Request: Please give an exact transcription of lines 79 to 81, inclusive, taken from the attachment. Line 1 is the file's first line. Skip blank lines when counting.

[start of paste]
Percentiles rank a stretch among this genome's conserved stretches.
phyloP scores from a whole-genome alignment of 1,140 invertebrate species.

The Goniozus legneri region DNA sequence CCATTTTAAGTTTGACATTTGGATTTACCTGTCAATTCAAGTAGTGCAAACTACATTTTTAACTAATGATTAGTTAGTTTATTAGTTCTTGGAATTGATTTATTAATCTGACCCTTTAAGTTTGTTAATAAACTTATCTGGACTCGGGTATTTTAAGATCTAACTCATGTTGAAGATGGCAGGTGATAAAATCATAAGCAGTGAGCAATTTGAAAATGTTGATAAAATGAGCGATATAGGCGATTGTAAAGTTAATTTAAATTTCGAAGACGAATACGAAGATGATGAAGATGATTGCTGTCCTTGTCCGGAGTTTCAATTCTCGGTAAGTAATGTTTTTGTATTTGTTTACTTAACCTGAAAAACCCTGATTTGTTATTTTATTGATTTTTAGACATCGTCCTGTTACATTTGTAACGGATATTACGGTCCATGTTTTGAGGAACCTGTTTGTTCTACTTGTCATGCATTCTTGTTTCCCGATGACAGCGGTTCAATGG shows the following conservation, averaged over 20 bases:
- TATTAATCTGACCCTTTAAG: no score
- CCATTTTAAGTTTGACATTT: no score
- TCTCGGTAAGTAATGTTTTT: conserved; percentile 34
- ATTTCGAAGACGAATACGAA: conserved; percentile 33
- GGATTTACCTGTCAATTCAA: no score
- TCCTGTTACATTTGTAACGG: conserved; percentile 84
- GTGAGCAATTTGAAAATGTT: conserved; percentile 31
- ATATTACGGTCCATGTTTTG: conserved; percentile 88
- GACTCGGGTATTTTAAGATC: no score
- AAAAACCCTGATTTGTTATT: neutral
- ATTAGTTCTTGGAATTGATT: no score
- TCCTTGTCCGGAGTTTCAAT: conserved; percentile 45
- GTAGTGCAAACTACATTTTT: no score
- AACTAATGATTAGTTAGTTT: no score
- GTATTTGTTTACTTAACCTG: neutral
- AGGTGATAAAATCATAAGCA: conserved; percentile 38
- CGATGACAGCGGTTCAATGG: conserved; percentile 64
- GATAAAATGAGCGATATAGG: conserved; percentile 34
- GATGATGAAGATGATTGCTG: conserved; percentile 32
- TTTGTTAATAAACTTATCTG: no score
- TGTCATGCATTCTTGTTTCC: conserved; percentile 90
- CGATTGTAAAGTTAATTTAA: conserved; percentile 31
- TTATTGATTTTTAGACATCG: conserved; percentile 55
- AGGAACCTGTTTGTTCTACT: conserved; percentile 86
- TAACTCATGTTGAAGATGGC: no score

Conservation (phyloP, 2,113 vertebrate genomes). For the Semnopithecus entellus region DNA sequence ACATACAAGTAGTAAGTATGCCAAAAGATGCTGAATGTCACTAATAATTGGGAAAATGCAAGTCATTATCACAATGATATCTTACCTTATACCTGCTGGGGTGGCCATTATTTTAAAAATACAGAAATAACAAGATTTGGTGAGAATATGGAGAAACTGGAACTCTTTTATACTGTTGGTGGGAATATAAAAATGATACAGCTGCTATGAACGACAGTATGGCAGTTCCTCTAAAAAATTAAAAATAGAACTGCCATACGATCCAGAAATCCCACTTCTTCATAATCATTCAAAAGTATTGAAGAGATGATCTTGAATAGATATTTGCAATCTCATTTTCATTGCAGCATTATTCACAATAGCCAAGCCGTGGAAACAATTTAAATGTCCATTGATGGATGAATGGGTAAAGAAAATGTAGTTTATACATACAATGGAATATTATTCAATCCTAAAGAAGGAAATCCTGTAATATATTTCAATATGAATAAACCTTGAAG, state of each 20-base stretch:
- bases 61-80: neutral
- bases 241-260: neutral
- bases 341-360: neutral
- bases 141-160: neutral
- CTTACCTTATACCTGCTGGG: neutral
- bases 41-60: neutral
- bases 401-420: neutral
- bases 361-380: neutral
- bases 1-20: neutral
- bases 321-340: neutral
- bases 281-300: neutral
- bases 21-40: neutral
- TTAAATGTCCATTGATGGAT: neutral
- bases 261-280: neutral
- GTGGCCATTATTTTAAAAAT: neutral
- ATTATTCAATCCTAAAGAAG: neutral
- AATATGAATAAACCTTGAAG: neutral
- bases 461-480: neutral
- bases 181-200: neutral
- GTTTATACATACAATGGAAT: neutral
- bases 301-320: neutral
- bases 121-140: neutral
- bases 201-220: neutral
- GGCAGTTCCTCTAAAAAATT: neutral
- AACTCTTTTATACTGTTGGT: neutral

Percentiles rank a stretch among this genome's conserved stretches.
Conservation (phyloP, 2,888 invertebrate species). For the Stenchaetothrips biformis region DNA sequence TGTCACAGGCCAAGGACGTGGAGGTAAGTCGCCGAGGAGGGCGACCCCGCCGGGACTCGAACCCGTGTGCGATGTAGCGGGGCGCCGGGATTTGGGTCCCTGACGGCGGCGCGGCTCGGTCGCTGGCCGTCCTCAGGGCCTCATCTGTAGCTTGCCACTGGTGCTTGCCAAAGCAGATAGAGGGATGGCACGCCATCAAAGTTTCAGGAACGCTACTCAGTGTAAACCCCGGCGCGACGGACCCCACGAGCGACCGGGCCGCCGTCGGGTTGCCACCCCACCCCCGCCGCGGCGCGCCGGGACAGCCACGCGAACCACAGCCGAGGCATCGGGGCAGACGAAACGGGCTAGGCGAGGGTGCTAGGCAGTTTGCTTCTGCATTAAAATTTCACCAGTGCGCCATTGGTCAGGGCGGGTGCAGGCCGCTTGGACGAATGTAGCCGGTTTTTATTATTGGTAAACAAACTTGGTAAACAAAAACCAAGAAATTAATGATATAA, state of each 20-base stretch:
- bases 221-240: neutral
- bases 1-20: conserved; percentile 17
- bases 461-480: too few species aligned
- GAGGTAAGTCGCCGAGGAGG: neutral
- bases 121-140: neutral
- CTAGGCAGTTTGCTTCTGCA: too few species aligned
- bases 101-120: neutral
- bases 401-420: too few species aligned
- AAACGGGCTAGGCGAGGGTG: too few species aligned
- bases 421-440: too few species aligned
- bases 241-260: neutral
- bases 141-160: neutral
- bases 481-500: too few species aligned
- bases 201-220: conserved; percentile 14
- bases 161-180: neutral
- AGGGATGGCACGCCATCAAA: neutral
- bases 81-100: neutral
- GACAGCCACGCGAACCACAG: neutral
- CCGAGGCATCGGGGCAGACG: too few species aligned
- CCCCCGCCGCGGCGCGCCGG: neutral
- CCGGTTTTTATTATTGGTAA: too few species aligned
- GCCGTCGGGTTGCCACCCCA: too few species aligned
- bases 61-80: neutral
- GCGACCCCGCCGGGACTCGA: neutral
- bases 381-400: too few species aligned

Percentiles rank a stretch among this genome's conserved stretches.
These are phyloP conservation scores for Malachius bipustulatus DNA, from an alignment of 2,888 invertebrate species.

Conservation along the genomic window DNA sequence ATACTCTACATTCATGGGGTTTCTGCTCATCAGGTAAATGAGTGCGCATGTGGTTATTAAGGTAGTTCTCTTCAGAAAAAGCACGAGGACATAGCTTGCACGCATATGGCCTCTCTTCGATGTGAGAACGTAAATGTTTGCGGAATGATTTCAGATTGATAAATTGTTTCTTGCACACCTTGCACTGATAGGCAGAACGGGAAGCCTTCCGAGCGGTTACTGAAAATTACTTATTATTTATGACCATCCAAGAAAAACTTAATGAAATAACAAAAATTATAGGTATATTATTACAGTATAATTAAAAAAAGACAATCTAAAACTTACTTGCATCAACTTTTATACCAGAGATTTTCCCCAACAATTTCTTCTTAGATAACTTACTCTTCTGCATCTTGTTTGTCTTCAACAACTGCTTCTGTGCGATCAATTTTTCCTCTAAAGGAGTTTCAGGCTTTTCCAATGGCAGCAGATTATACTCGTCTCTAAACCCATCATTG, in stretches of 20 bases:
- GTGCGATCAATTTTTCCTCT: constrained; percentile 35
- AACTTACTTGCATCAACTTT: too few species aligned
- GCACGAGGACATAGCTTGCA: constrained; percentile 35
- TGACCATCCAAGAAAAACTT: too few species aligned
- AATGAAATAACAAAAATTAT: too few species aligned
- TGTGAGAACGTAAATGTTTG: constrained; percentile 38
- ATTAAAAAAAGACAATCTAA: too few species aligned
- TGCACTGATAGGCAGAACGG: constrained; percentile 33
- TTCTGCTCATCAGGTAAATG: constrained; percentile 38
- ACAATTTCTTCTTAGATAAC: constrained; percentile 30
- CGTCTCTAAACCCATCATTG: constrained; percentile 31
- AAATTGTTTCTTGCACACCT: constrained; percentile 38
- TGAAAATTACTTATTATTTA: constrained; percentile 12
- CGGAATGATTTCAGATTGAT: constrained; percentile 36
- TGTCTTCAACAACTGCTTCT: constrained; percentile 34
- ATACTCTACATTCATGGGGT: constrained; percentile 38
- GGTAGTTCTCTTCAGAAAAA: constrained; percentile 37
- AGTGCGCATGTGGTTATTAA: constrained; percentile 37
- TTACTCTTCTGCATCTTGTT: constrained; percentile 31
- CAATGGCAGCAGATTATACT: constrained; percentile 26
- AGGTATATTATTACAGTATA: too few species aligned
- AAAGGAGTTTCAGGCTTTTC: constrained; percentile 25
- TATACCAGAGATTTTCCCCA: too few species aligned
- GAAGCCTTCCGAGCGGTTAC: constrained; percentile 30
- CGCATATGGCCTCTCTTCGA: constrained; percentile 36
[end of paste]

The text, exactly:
- bases 61-80: neutral
- GCGACCCCGCCGGGACTCGA: neutral
- bases 381-400: too few species aligned